I am a Business Analyst for a very large company and approximately two months ago I took a personal challenge to switch my work laptop to Linux. I was given the standard build of Red Hat Enterprise Linux (RHEL) we run at the office that included the latest versions of Lotus Notes 8.5.2 and Lotus Symphony 3.0. The question I was seeking answers to was:
Has the Linux ecosystem come far enough to allow a user with generic office needs to do their job effectively?
The hardware used for this experiment is my corporate issued laptop, a Lenevo Thinkpad T410, not too shabby. REHL is certified for this hardware which has the base specification of a Corei5 processor, 4GB ram, 320GB hard disk, and all the standard fare. The IT supplied software build had all the hardware working with the right drivers, the VPN was ready to go, and the office printers were available.
The First Week
Getting use the desktop experience didn’t take too long, I would say within a day or two I had built the memory of where the most used items were located. As far as the OS level functions, I was not missing Windows at all. By the end of the first week I was customizing the desktop and menus much like I did under Windows for fit my needs and the way I work.
Lotus Notes and Lotus SameTime worked the same as they always had under Windows. I was also attending and hosting web meetings with no issues. One of our legacy applications that I use regularly requires Java 1.4 and a web browser that supports the legacy OJI interface, yes old stuff. It was actually much easier to get this running under RHEL than it was on Windows, I just installed a old copy of Firefox and Java in my home directory and tweaked some settings to keep them isolated from the system installed Firefox and Java.
However, I knew going in to this that the biggest hurdle would not be living without Microsoft Windows but more importantly Microsoft Office. And Lotus Symphony was not up to the task of replacing Microsoft Office, it’s just not there for many reasons but the primary on is a completely foreign user interface. Since replicating Microsoft Office was paramount to my job, I downloaded LibreOffice 3.3 and immediately was off and running creating evil spreadsheets and presentations. Its user interface, while a bit rough, was very usable and after a few days muscle memory kicked in again and every was off and running. In our company we keep data in Open Document Format so LibreOffice 3.3 had no issues with anything I had created previously.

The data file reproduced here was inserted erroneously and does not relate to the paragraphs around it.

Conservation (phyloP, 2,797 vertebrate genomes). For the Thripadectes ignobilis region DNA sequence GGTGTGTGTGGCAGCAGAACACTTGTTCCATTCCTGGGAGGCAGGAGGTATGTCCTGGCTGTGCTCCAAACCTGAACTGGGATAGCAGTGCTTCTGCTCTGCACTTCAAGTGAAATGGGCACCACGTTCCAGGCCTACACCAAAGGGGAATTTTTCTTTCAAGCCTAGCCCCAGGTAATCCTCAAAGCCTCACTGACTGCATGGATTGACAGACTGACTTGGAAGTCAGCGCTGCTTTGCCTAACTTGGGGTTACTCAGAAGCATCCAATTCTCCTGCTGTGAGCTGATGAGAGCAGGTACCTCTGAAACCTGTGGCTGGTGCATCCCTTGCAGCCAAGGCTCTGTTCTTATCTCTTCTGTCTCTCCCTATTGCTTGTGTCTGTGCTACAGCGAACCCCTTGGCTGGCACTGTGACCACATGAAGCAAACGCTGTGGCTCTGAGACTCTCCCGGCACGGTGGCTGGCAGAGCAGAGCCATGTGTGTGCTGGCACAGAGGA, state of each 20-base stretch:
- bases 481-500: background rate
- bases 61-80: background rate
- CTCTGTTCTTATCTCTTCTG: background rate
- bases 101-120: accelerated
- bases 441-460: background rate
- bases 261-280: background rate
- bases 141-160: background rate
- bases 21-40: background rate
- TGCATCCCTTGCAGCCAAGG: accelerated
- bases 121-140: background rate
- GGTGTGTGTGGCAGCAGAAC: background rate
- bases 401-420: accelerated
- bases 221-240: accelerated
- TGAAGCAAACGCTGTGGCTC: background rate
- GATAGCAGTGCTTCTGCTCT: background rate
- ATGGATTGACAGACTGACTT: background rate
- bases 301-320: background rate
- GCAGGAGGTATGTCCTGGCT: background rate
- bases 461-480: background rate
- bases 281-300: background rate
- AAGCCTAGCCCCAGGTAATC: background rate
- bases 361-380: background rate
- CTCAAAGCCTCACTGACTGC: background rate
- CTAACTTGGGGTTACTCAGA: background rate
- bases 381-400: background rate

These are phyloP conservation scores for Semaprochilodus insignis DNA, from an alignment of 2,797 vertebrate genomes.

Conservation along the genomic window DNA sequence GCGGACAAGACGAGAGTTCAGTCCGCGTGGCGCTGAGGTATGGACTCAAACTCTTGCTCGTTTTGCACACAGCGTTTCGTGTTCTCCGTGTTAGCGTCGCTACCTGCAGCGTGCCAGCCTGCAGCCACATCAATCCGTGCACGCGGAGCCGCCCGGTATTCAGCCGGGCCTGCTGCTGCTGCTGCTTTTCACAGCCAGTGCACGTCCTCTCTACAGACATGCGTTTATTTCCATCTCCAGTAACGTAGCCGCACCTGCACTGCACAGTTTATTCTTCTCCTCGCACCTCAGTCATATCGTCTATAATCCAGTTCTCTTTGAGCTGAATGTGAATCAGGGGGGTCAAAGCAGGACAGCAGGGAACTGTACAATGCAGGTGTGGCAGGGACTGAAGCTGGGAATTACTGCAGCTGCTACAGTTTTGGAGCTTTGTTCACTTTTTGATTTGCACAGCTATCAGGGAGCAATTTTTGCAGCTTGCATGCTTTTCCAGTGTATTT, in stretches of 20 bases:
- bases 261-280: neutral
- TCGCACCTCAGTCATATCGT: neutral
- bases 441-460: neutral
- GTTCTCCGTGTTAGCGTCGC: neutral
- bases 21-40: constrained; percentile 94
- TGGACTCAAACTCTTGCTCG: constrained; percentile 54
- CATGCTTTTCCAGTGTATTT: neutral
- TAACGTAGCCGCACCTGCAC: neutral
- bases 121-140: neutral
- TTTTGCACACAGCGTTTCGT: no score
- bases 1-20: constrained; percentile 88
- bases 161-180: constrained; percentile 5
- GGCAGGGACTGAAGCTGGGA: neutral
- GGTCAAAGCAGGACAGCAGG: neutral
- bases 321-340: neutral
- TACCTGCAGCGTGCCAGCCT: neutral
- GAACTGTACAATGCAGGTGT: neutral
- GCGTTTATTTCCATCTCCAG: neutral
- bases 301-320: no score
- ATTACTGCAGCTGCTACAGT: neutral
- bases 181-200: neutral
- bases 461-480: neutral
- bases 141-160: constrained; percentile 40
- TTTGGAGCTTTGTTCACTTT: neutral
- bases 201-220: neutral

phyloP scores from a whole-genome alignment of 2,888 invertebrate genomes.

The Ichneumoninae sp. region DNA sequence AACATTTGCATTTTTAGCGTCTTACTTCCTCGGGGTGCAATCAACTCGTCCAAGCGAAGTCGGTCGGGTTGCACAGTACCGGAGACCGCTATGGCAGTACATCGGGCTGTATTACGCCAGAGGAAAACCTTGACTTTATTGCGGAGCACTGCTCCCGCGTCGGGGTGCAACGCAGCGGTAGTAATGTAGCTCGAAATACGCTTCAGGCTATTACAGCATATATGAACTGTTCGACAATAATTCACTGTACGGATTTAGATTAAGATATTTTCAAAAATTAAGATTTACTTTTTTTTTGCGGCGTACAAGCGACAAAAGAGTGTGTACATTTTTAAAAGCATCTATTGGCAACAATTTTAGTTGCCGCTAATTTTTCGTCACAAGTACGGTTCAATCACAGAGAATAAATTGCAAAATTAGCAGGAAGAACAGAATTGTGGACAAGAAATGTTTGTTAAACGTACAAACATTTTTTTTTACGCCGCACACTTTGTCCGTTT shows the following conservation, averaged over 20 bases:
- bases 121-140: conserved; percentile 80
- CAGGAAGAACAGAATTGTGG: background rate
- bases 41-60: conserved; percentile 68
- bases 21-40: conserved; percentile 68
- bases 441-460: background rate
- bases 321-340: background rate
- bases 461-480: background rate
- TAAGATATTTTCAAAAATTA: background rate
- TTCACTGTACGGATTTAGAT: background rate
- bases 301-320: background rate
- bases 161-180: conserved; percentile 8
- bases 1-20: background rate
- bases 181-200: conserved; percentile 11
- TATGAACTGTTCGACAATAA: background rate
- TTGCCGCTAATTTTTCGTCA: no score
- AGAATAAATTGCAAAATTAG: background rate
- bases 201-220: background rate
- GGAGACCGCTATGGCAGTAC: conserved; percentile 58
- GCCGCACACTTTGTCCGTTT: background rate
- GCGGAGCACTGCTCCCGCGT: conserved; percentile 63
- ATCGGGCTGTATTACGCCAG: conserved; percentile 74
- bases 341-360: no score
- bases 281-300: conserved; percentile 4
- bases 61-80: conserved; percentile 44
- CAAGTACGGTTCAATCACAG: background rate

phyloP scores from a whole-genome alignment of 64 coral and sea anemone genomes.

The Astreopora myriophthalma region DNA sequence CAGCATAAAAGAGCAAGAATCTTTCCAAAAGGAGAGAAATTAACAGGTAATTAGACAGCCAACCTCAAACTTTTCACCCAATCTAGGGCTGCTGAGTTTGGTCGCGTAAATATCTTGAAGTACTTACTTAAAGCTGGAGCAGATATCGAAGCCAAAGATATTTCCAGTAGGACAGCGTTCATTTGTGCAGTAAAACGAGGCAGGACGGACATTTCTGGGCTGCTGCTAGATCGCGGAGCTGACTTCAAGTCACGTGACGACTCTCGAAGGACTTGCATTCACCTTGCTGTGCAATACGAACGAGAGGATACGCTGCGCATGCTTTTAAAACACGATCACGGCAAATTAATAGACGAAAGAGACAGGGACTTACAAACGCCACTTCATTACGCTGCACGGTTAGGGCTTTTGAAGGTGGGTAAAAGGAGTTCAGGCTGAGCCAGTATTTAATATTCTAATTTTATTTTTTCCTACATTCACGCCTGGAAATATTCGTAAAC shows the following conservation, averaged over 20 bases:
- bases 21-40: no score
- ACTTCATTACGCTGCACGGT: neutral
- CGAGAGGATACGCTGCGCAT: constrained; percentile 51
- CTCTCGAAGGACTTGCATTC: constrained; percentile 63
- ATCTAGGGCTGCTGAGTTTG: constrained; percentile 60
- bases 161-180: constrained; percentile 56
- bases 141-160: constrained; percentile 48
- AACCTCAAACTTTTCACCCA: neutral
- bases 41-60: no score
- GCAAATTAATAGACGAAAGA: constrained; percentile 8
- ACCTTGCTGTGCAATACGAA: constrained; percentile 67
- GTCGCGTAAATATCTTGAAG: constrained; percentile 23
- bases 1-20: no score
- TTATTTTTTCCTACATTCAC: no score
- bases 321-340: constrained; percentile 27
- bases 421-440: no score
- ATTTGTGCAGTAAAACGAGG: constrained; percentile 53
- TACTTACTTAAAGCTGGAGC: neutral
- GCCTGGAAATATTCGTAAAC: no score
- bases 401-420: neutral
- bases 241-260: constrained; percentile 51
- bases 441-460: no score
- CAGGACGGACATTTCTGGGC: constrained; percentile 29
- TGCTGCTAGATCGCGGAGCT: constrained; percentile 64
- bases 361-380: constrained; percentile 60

The First Month
After the first month, I was still doing my entire job on Linux and not having any issues at all with one exception, battery life. While running WindowsXP on this same laptop I was getting about 4 hours of battery life, however, on RHEL I am getting less than 3.5 hours. I like to be mobile with my work and the shortened battery life does irk me. As for performing my job duties, LibreOffice is an acceptable replacement for Microsoft Office. I would also say that I feel like I am actually more effective. I love the multiple desktops, Notes is much quicker running on RHEL, and I do like the separation of the top and bottom panels on the desktop.
While this has worked well for me, I’m not sure that it would be a wise move company wise. I work with many developers and creatives who have their own tools and their own needs and there are just too many things that don’t run on Linux and for which there aren’t suitable replacements that I know of.
I’ll not be making the move back to WindowsXP but the battery life still irks me! I will probably switch to Windows 7 and test that out when it is approved at our company, mostly to see what it does to battery life.